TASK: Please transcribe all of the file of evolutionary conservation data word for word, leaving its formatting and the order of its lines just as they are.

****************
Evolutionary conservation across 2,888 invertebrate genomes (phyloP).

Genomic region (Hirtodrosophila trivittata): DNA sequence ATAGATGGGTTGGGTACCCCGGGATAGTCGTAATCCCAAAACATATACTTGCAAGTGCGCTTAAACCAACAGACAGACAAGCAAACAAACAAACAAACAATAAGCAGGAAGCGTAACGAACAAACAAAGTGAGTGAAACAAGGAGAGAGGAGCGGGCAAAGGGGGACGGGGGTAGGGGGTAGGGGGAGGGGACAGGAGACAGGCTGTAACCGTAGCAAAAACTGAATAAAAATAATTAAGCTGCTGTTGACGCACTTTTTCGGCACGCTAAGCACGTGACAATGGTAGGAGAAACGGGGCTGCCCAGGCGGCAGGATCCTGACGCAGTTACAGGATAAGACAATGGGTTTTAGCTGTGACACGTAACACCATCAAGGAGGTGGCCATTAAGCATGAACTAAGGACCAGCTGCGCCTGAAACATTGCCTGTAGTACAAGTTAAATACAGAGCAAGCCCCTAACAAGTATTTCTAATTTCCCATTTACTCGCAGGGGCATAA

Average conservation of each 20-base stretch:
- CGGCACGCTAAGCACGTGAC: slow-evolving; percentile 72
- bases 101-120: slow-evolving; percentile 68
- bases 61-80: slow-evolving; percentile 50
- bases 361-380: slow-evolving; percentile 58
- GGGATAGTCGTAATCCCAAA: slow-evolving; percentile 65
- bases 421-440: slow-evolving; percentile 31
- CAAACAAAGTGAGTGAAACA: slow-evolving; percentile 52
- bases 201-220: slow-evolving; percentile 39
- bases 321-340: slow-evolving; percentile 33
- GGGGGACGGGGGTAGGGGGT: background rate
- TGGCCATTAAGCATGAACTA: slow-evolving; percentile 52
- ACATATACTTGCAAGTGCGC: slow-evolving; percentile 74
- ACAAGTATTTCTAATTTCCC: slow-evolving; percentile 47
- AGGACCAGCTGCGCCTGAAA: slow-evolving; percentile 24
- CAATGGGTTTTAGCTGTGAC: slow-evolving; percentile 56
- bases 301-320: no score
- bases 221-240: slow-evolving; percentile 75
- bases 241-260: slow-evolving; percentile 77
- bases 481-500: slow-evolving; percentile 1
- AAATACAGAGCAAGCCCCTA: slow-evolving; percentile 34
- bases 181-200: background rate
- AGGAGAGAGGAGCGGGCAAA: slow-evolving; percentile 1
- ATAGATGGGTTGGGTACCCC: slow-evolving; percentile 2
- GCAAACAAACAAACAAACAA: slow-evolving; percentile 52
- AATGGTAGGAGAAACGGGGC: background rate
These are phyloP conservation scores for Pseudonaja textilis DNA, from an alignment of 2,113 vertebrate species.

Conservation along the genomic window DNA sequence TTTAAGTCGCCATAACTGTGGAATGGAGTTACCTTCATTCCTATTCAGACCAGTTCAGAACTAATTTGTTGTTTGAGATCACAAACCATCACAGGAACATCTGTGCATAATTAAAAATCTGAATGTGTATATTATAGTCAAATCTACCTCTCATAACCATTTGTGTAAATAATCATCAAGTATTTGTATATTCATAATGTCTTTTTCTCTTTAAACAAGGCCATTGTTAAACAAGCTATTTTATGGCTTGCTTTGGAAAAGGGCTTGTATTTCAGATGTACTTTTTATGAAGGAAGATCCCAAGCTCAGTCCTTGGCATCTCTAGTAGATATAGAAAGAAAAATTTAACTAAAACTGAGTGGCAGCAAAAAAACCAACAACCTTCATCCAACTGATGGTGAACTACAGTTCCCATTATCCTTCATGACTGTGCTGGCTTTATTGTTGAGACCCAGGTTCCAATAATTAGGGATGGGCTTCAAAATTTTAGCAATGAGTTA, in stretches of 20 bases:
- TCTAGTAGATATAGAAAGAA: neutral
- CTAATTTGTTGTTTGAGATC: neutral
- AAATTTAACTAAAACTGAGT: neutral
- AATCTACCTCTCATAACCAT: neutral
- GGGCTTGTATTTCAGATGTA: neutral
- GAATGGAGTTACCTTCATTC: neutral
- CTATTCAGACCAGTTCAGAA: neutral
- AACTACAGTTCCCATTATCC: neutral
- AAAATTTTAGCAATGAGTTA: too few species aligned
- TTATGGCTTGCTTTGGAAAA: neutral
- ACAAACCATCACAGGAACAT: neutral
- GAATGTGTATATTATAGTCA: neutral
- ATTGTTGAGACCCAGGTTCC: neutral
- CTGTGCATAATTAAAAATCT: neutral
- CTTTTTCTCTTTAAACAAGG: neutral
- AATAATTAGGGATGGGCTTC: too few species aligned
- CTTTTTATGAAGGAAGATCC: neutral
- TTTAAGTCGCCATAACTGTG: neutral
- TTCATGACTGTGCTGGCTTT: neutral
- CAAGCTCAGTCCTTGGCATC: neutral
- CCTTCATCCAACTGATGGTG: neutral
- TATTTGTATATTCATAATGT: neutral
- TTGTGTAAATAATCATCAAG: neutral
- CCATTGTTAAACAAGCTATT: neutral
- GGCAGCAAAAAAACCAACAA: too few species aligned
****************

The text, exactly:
Evolutionary conservation across 2,888 invertebrate genomes (phyloP).

Genomic region (Hirtodrosophila trivittata): DNA sequence ATAGATGGGTTGGGTACCCCGGGATAGTCGTAATCCCAAAACATATACTTGCAAGTGCGCTTAAACCAACAGACAGACAAGCAAACAAACAAACAAACAATAAGCAGGAAGCGTAACGAACAAACAAAGTGAGTGAAACAAGGAGAGAGGAGCGGGCAAAGGGGGACGGGGGTAGGGGGTAGGGGGAGGGGACAGGAGACAGGCTGTAACCGTAGCAAAAACTGAATAAAAATAATTAAGCTGCTGTTGACGCACTTTTTCGGCACGCTAAGCACGTGACAATGGTAGGAGAAACGGGGCTGCCCAGGCGGCAGGATCCTGACGCAGTTACAGGATAAGACAATGGGTTTTAGCTGTGACACGTAACACCATCAAGGAGGTGGCCATTAAGCATGAACTAAGGACCAGCTGCGCCTGAAACATTGCCTGTAGTACAAGTTAAATACAGAGCAAGCCCCTAACAAGTATTTCTAATTTCCCATTTACTCGCAGGGGCATAA

Average conservation of each 20-base stretch:
- CGGCACGCTAAGCACGTGAC: slow-evolving; percentile 72
- bases 101-120: slow-evolving; percentile 68
- bases 61-80: slow-evolving; percentile 50
- bases 361-380: slow-evolving; percentile 58
- GGGATAGTCGTAATCCCAAA: slow-evolving; percentile 65
- bases 421-440: slow-evolving; percentile 31
- CAAACAAAGTGAGTGAAACA: slow-evolving; percentile 52
- bases 201-220: slow-evolving; percentile 39
- bases 321-340: slow-evolving; percentile 33
- GGGGGACGGGGGTAGGGGGT: background rate
- TGGCCATTAAGCATGAACTA: slow-evolving; percentile 52
- ACATATACTTGCAAGTGCGC: slow-evolving; percentile 74
- ACAAGTATTTCTAATTTCCC: slow-evolving; percentile 47
- AGGACCAGCTGCGCCTGAAA: slow-evolving; percentile 24
- CAATGGGTTTTAGCTGTGAC: slow-evolving; percentile 56
- bases 301-320: no score
- bases 221-240: slow-evolving; percentile 75
- bases 241-260: slow-evolving; percentile 77
- bases 481-500: slow-evolving; percentile 1
- AAATACAGAGCAAGCCCCTA: slow-evolving; percentile 34
- bases 181-200: background rate
- AGGAGAGAGGAGCGGGCAAA: slow-evolving; percentile 1
- ATAGATGGGTTGGGTACCCC: slow-evolving; percentile 2
- GCAAACAAACAAACAAACAA: slow-evolving; percentile 52
- AATGGTAGGAGAAACGGGGC: background rate
These are phyloP conservation scores for Pseudonaja textilis DNA, from an alignment of 2,113 vertebrate species.

Conservation along the genomic window DNA sequence TTTAAGTCGCCATAACTGTGGAATGGAGTTACCTTCATTCCTATTCAGACCAGTTCAGAACTAATTTGTTGTTTGAGATCACAAACCATCACAGGAACATCTGTGCATAATTAAAAATCTGAATGTGTATATTATAGTCAAATCTACCTCTCATAACCATTTGTGTAAATAATCATCAAGTATTTGTATATTCATAATGTCTTTTTCTCTTTAAACAAGGCCATTGTTAAACAAGCTATTTTATGGCTTGCTTTGGAAAAGGGCTTGTATTTCAGATGTACTTTTTATGAAGGAAGATCCCAAGCTCAGTCCTTGGCATCTCTAGTAGATATAGAAAGAAAAATTTAACTAAAACTGAGTGGCAGCAAAAAAACCAACAACCTTCATCCAACTGATGGTGAACTACAGTTCCCATTATCCTTCATGACTGTGCTGGCTTTATTGTTGAGACCCAGGTTCCAATAATTAGGGATGGGCTTCAAAATTTTAGCAATGAGTTA, in stretches of 20 bases:
- TCTAGTAGATATAGAAAGAA: neutral
- CTAATTTGTTGTTTGAGATC: neutral
- AAATTTAACTAAAACTGAGT: neutral
- AATCTACCTCTCATAACCAT: neutral
- GGGCTTGTATTTCAGATGTA: neutral
- GAATGGAGTTACCTTCATTC: neutral
- CTATTCAGACCAGTTCAGAA: neutral
- AACTACAGTTCCCATTATCC: neutral
- AAAATTTTAGCAATGAGTTA: too few species aligned
- TTATGGCTTGCTTTGGAAAA: neutral
- ACAAACCATCACAGGAACAT: neutral
- GAATGTGTATATTATAGTCA: neutral
- ATTGTTGAGACCCAGGTTCC: neutral
- CTGTGCATAATTAAAAATCT: neutral
- CTTTTTCTCTTTAAACAAGG: neutral
- AATAATTAGGGATGGGCTTC: too few species aligned
- CTTTTTATGAAGGAAGATCC: neutral
- TTTAAGTCGCCATAACTGTG: neutral
- TTCATGACTGTGCTGGCTTT: neutral
- CAAGCTCAGTCCTTGGCATC: neutral
- CCTTCATCCAACTGATGGTG: neutral
- TATTTGTATATTCATAATGT: neutral
- TTGTGTAAATAATCATCAAG: neutral
- CCATTGTTAAACAAGCTATT: neutral
- GGCAGCAAAAAAACCAACAA: too few species aligned